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Going Green in Cook County

Solar power and growing food in Cook County. Photo by Joe Friedrichs

Joe Friedrichs

The people who call the North Shore home are often recognized for their creative and innovative thinking and lifestyles. In addition, a strong connection to the environment and the natural world are often associated with the people who reside in the far reaches of northeastern Minnesota.

In this series, WTIP explores how people and local businesses are incorporating their lifestyles or business models in a way that could make for a cleaner, healthier and more sustainable lifestyle for generations to come. From family farms near Lake Superior to staff housing for local businesses that are powered by solar, this series shares a variety of stories from the people who are embracing the notion of going green in Cook County.

Support for this series comes from the Duluth Superior Area Community Foundation.

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What's On:
Cook County forest. Photo by Jaye White

Going green can help the planet, and your bank account

Solar panels on rooftops. Electric vehicles. Growing your own food.

These are all common themes when it comes to “going green in 2019.” Be that as it may, not everyone is realistically in a position, be it financially speaking or for other reasons, to embrace these industry trends. However, one doesn’t have to check the status of their bank account or even overextend themselves to embrace environmentally-friendly practices in Cook County. Tasks such as such turning off lights when leaving a room, installing proper insulation and even walking to check the mail rather than driving can save energy and benefit the planet.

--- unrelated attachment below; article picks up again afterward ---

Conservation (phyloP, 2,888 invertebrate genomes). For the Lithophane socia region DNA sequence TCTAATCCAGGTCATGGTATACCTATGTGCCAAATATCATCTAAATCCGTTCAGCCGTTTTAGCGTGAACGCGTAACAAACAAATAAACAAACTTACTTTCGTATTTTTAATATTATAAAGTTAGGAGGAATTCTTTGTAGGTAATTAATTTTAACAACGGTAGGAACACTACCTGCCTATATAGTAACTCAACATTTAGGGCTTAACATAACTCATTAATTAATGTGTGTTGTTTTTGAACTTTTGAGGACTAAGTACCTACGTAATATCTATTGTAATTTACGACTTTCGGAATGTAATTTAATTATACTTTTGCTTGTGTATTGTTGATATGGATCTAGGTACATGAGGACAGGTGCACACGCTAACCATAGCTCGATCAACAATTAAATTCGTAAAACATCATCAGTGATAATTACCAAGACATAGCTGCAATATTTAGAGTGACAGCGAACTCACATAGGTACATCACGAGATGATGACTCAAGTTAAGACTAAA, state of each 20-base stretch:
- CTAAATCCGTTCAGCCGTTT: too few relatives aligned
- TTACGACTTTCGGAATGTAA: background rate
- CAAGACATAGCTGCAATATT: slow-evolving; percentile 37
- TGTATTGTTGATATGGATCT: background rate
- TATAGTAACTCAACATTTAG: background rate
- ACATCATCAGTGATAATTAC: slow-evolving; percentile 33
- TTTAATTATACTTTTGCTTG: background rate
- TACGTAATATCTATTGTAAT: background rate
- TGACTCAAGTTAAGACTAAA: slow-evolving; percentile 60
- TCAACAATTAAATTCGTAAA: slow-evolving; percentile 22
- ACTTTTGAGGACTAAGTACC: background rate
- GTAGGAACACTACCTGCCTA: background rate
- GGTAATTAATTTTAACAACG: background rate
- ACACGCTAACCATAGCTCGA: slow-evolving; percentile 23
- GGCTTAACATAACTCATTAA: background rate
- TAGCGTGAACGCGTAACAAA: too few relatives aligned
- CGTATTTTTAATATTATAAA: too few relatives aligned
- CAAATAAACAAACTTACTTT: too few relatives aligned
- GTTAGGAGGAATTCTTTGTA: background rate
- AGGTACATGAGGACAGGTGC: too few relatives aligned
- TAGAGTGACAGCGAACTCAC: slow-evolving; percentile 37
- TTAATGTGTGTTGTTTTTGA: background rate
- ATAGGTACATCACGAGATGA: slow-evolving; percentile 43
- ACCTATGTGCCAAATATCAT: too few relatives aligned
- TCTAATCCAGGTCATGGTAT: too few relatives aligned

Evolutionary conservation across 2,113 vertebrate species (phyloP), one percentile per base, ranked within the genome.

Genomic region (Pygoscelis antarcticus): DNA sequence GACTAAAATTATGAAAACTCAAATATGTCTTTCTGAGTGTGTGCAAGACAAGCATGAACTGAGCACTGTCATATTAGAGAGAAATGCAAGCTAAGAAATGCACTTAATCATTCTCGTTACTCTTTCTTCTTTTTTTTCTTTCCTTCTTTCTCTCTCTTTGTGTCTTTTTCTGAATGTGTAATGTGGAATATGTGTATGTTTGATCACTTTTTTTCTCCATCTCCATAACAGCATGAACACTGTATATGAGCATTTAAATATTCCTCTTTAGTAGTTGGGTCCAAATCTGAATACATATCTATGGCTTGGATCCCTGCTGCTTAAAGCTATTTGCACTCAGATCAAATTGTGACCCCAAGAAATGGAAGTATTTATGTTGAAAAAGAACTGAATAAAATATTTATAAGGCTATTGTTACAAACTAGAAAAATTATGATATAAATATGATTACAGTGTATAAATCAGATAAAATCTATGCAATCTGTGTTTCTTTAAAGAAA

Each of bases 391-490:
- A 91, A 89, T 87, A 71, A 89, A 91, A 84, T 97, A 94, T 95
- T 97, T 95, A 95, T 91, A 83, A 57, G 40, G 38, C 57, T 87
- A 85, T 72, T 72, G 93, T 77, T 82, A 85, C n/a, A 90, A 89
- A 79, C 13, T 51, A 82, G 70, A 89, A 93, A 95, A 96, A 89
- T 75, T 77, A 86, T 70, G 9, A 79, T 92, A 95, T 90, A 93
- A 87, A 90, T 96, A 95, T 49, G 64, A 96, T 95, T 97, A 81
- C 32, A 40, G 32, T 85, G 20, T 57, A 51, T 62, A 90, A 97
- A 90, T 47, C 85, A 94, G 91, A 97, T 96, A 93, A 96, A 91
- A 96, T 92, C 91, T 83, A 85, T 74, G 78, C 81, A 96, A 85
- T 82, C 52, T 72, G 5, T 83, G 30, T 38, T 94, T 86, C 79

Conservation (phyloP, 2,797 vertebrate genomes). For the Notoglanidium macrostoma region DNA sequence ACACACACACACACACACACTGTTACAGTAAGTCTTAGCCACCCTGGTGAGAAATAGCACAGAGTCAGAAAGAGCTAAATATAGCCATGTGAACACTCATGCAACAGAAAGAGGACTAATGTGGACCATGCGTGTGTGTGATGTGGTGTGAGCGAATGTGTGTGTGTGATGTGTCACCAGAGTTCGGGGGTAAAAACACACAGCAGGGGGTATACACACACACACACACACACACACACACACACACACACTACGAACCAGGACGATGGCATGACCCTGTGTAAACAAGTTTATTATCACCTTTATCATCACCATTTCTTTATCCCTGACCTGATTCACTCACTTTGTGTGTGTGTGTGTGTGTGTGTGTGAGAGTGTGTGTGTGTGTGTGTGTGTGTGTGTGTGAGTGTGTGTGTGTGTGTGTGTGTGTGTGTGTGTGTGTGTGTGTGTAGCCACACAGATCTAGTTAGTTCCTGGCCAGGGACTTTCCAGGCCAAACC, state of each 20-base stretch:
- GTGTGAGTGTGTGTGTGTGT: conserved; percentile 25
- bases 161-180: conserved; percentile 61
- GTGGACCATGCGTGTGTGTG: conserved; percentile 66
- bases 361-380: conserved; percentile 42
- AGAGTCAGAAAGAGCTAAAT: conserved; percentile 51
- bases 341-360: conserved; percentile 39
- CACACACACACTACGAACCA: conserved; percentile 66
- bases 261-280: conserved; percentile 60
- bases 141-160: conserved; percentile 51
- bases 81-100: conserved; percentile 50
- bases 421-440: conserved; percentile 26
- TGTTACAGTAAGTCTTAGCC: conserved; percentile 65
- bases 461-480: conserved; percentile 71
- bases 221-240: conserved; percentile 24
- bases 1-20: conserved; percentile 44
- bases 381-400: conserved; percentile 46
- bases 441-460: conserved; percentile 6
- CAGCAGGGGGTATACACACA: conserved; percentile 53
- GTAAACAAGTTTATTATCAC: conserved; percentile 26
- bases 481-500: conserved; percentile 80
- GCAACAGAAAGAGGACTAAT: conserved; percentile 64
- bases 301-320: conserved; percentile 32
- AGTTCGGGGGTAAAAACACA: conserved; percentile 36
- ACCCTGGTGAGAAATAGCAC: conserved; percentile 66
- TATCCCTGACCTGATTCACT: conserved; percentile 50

Media reports during the past several years, including on WTIP, have focused on the fact solar panels are more affordable now than at any point in history. And while the cost to install renewable energy to power a home is no longer the eliminating or deciding factor it once was for some Cook County residents, it would be highly inaccurate to assume that everyone on the North Shore is in a position to start slapping solar panels on their rooftops. However, solar and other forms of renewable energy are not the only means to reduce one’s carbon footprint.

Joe Sullivan is the Deputy Commissioner for the Division of Energy Resources at the Minnesota Department of Commerce. He too supports the notion that there are a number of things people can do in their day to day lives that will have both financial and environmental benefits for themselves and society as a whole.

This feature explores how people are going green in Cook County. From hunting guides purchasing energy efficient coolers to local residents driving electric vehicles, what has become apparent is the financial perks of going green in Cook County are now catching up with the environmental benefits as well. 


General Manager Jennifer Stoltz stands atop the Cook County Whole Foods Co-Op. Photo by Joe Friedrichs

North Shore businesses find the benefits of 'going green'

A variety of local businesses in Cook County are finding firsthand some of the benefits within the green movement. From restaurants that rely heavily on locally-resourced foods such as fish or fresh produce, to bed and breakfast operations that stay lit via solar power, the variety and diversity of the green movement in local businesses is energizing in its own right.

Joe Sullivan is the deputy commissioner for the Division of Energy Resources at the Minnesota Department of Commerce. He says more small businesses across the state are embracing the concept of going green into their business model for both economic and environmental reasons.